Malignant: Medical Ethicists Confront Cancer

Posted: 31 May 2012

See all articles by Rebecca Dresser

Rebecca Dresser

Washington University in St. Louis - School of Law

Date Written: May 29, 2012

Abstract

This book tells the cancer stories of seven people who work in the field of medical ethics. They write not only about matters widely identified as 'official' medical ethics topics, such as breaking bad news and treatment decision-making, but also about what might be called 'hidden' ethics topics, such as cancer stereotypes and survivor responsibilities. They discuss what life was like during and after surgery, chemotherapy, and radiation therapy, the burdens treatment imposed, how they coped with them, and the points at which the treatments became overwhelming. They also describe not only what cancer taught them about medical care and medical ethics, but what cancer taught them about themselves. Throughout the book, the authors expand customary notions of medical ethics, to go beyond ethics in the medical setting to ethics in the social and personal worlds of serious illness.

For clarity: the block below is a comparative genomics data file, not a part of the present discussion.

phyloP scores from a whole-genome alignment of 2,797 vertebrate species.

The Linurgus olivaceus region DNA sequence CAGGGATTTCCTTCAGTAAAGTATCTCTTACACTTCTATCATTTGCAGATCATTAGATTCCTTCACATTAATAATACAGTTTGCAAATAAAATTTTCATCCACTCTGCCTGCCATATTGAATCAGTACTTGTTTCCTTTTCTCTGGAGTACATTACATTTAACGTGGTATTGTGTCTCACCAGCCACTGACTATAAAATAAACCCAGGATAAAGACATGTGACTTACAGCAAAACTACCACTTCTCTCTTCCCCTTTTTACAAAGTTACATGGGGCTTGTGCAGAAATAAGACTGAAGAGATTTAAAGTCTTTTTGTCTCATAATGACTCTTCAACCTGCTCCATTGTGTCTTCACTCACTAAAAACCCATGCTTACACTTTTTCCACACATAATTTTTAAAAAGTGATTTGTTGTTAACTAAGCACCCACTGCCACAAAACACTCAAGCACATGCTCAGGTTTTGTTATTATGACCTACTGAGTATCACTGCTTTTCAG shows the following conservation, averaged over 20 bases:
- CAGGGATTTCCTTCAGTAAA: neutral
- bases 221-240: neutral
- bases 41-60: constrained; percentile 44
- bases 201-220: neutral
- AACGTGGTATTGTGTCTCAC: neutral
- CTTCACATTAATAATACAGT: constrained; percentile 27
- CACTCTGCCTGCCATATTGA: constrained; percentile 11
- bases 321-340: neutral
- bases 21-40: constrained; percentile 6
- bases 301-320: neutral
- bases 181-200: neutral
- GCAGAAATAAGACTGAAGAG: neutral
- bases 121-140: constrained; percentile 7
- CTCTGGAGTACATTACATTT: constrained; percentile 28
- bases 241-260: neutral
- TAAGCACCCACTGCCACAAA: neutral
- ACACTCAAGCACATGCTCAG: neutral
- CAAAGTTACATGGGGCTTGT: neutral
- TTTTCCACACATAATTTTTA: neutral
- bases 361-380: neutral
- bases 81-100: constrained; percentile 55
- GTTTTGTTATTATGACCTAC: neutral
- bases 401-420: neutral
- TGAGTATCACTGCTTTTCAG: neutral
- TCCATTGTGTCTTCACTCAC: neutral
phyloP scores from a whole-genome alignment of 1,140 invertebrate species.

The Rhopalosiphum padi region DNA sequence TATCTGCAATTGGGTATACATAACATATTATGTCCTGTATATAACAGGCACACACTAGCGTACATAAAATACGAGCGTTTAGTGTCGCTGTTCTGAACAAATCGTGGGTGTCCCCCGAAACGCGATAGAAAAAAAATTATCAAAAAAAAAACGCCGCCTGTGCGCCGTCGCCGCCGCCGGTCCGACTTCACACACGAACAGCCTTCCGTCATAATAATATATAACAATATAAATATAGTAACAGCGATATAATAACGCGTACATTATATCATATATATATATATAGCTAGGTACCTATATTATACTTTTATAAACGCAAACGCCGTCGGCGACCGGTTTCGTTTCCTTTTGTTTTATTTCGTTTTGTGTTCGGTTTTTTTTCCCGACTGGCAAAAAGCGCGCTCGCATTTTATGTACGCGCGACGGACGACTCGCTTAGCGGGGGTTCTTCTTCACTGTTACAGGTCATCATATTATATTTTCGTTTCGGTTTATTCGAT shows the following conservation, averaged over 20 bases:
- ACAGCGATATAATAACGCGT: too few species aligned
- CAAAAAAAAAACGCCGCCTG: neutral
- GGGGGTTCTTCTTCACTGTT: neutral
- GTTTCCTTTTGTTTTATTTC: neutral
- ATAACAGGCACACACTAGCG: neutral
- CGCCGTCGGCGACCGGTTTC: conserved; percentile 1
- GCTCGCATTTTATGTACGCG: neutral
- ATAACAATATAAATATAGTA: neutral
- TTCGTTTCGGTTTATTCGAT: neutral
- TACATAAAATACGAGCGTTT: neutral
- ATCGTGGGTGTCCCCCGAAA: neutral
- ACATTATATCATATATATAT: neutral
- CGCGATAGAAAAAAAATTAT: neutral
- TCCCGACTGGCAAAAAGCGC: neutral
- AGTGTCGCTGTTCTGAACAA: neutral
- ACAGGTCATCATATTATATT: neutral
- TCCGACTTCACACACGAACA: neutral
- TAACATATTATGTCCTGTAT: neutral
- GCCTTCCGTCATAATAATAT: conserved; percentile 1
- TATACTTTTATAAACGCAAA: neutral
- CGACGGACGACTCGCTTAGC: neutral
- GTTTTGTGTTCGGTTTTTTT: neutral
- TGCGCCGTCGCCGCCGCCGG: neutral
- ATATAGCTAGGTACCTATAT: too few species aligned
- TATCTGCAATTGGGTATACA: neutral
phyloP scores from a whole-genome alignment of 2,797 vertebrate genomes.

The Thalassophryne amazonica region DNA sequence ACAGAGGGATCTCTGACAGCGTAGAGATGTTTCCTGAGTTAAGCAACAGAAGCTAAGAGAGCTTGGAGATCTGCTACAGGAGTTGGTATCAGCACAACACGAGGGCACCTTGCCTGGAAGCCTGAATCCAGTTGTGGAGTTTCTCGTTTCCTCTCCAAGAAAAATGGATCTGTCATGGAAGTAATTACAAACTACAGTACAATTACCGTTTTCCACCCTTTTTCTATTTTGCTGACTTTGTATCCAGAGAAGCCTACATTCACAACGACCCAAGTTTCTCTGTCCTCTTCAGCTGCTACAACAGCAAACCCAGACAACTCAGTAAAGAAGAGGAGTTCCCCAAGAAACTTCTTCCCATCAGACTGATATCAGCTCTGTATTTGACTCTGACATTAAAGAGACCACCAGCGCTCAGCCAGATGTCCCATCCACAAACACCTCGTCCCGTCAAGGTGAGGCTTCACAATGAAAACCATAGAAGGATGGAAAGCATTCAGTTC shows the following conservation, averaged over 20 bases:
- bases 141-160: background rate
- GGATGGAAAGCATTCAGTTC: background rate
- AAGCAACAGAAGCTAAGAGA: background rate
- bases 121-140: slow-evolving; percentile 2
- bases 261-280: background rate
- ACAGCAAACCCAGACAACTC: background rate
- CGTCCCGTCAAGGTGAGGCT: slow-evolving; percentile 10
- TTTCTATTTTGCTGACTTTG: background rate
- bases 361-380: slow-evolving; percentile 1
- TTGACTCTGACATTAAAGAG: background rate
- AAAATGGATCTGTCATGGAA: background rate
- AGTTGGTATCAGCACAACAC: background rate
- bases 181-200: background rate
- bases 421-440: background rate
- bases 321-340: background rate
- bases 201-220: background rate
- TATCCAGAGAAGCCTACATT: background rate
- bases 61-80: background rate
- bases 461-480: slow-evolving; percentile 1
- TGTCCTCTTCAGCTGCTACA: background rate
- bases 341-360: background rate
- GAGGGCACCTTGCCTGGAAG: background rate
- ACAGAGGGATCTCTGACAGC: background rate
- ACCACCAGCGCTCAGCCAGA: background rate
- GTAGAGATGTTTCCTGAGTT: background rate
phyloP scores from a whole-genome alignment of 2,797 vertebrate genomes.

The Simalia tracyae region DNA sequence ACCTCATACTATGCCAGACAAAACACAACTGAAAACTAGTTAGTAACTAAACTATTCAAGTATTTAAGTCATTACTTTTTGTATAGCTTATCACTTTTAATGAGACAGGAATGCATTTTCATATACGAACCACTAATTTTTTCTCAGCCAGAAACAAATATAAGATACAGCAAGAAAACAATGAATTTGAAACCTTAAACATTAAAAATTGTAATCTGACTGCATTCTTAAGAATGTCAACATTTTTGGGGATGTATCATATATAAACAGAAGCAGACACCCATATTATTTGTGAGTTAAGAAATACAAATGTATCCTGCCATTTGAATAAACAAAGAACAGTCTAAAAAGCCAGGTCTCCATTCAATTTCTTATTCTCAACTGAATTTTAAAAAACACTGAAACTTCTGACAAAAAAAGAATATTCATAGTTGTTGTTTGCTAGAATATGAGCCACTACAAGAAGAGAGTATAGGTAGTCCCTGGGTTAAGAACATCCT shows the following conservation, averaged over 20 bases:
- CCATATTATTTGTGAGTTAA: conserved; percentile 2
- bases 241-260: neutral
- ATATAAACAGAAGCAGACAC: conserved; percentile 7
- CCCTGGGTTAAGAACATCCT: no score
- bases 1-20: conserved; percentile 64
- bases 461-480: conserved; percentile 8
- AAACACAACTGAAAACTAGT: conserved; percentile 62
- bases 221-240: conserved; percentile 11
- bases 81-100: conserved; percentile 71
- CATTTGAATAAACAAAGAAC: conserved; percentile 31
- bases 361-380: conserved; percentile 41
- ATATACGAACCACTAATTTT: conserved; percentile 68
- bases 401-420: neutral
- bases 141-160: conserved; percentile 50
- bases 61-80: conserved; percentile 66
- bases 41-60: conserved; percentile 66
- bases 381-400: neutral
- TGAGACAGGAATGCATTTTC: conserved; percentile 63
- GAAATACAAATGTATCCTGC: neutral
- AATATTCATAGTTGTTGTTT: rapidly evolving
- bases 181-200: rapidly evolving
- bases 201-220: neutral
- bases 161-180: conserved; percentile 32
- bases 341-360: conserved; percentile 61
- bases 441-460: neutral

Keywords: cancer stories, medical ethics, cancer stereotypes, survivor responsibilities, cancer treatment

Suggested Citation

Dresser, Rebecca, Malignant: Medical Ethicists Confront Cancer (May 29, 2012). Available at SSRN: https://ssrn.com/abstract=2070010

Rebecca Dresser (Contact Author)

Washington University in St. Louis - School of Law ( email )

Campus Box 1120
St. Louis, MO 63130
United States

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